Archbishop Joseph Kurtz requested prayers Wednesday as he announced that he has been diagnosed with bladder cancer and will soon undergo treatment. The Archbishop of Louisville announced he will be out of the archdiocese for three months while he receives treatment.
“I have been diagnosed with urothelial carcinoma in my bladder and prostate and will take part in a treatment plan that includes immunotherapy and chemotherapy for at least 12 weeks,” said Kurtz in a statement posted on the Archdiocese of Louisville website July 9.
After undergoing chemotherapy, Kurtz said that he will have his bladder and prostate surgically removed. His diagnosis came after several months of health problems and medical tests.
Kurtz, who served as president of the United States Conference of Catholic Bishops from 2013 to 2016, said that he is “very grateful” to his oncologist Dr. Dan George and the rest of his team at the Duke University Cancer Institute, and that he has “good cause for optimism.”
“I feel well, and with the encouragement of Dr. George, I have remained active during this time,” said the archbishop said. He will be staying in North Carolina throughout his treatment, but will be in contact with officials from the archdiocese while he is away.
Among other things, Archbishop Kurtz is a great booster of the diaconate, as I noted a few years ago. He once said of this vocation:
Deacons bring the presence of Christ to those they work with day in and day out with their calm demeanor, positive attitude, and openness to listening to others. And, I can’t speak about our archdiocesan diaconate without acknowledging the wonderful ministry provided by deacons’ wives, who support their husbands in ministry and who often share ministry with their husbands in areas such as marriage preparation, Communion to shut-ins, and youth ministry. We are truly blessed with the gifts of these men and women.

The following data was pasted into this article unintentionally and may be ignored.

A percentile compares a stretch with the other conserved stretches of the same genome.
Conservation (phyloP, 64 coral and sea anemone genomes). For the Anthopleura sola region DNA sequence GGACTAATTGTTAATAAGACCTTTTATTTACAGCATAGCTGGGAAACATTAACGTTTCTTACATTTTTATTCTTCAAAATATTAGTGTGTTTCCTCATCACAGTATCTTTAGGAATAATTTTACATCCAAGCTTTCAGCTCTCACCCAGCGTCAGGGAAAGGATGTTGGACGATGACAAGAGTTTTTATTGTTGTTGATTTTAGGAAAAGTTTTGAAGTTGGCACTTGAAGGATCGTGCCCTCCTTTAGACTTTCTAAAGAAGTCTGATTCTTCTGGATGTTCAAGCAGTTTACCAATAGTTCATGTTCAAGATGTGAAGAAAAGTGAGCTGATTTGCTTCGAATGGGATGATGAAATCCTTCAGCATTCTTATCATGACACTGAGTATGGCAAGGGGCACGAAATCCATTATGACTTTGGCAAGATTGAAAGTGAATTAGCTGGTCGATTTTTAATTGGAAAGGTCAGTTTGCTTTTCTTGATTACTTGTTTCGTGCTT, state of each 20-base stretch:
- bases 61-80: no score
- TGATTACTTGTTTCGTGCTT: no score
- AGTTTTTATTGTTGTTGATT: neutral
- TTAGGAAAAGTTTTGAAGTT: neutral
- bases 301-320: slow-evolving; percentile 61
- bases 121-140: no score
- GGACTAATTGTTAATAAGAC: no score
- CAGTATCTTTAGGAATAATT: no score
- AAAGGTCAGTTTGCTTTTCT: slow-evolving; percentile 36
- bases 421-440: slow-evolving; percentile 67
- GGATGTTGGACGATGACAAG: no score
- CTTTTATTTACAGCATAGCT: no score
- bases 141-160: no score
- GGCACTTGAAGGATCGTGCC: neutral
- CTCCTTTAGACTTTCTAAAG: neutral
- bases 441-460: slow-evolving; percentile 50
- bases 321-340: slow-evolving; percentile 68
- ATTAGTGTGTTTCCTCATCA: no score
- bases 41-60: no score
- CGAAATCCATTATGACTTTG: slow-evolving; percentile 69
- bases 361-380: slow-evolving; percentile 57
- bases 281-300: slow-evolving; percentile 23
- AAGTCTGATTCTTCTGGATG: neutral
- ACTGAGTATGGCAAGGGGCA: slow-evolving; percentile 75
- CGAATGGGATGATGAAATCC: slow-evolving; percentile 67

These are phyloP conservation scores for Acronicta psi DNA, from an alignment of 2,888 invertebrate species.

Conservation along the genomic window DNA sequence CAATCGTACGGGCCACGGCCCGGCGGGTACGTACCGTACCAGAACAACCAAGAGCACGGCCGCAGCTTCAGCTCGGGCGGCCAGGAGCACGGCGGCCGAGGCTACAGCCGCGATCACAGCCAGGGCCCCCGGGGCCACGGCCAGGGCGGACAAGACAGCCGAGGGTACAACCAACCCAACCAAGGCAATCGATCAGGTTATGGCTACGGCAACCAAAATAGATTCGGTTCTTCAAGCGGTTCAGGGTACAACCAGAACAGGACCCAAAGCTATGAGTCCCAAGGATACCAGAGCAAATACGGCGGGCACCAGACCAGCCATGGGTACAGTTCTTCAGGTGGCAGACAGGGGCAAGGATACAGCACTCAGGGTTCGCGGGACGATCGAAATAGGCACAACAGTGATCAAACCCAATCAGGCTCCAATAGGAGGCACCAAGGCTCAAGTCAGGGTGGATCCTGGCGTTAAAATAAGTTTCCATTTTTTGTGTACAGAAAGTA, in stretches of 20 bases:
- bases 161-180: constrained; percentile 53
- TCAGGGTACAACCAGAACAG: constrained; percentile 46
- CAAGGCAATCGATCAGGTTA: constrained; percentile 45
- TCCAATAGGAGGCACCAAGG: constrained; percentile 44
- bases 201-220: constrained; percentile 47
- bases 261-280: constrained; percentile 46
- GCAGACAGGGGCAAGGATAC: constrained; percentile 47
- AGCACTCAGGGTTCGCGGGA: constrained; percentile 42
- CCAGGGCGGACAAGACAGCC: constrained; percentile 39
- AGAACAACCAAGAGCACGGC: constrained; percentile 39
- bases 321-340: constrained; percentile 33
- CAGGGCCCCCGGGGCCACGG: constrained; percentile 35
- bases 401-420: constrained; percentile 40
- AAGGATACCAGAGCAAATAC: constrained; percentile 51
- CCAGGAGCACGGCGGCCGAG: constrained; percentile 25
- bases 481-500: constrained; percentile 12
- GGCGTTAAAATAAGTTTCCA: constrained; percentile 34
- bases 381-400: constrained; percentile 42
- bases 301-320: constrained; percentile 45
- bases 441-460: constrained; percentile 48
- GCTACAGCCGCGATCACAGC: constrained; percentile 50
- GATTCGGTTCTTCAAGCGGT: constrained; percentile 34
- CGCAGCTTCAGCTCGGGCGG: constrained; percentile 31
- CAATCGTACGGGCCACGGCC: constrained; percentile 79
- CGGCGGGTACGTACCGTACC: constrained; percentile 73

When I present each newly ordained deacon with the Book of the Gospels, I charge each one with these words: “Receive the Gospel of Christ, whose herald you have become. Believe what you read, teach what you believe, and practice what you teach.” Through their service in the liturgy, their outreach to those in need, and their witness of faith, our deacons are truly heralds of the Gospel. Please take the time to pray for all deacons and to personally thank those deacons who are serving you.
Please keep this generous, hard-working churchman in your prayers.